Arnost Lustig, Holocaust survivor and novelist, dies at 84
Lustig's death was confirmed by Jana Jelinkova, a spokeswoman for Prague's Kralovske Vinohrady university clinic. He had been battling cancer for five years.
His novels included "A Prayer for Katerina Horowitzova," ''Darkness Cast No Shadow" and ''Lovely Green Eyes."
Lustig was twice awarded the National Jewish Book Award and in 1994, he received a literary award from the American Academy of Arts and Letters for exceptional accomplishment. In 2009, he was among the finalists for the Man Booker International Prize.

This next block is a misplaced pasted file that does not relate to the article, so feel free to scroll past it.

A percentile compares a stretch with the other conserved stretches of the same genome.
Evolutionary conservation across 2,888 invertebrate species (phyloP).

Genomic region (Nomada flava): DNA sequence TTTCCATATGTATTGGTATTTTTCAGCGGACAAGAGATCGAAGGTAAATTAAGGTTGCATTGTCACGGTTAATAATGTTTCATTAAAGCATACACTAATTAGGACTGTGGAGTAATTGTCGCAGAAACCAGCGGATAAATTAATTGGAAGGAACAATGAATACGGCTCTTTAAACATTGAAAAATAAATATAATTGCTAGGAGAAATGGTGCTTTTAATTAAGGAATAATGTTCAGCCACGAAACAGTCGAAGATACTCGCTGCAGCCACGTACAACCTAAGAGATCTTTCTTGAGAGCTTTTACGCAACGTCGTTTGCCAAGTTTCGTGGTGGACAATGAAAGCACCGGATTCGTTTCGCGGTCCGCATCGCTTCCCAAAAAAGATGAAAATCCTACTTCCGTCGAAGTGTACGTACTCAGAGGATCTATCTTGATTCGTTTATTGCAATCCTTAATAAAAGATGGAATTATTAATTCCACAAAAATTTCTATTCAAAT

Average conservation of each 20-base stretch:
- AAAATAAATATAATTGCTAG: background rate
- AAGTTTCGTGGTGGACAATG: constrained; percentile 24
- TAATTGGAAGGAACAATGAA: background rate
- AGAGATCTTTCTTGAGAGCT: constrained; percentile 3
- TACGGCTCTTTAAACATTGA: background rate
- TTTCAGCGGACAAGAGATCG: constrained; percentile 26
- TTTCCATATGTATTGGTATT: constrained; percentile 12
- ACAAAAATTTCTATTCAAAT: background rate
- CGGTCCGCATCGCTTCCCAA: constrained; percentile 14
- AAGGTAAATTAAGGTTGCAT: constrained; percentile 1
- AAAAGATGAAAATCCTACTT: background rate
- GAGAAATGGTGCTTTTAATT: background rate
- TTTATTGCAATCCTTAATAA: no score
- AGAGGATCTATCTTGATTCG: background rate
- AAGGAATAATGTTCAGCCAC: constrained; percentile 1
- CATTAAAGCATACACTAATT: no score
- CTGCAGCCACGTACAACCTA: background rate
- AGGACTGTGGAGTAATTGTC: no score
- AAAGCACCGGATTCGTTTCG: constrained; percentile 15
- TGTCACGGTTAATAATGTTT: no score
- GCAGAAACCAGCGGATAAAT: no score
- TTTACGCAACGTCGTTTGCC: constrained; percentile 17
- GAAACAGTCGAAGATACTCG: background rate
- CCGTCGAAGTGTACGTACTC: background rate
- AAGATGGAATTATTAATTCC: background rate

Born in Prague on Dec. 21, 1926, Lustig survived the Theresienstadt, Auschwitz and Buchenwald Nazi concentration camps before he escaped from a train that was transporting him to Dachau in 1945. The train's engine was destroyed by an American bomber.
When the Soviet-led invasion of Czechoslovakia crushed the liberal reforms of Alexander Dubcek and ended an era known as the Prague Spring in 1968, Lustig fled his homeland and, after a stay in Israel, became a professor at American University in Washington.
After the collapse of Communist rule, Lustig visited Prague on a regular basis and later returned to live there.
-- Associated Press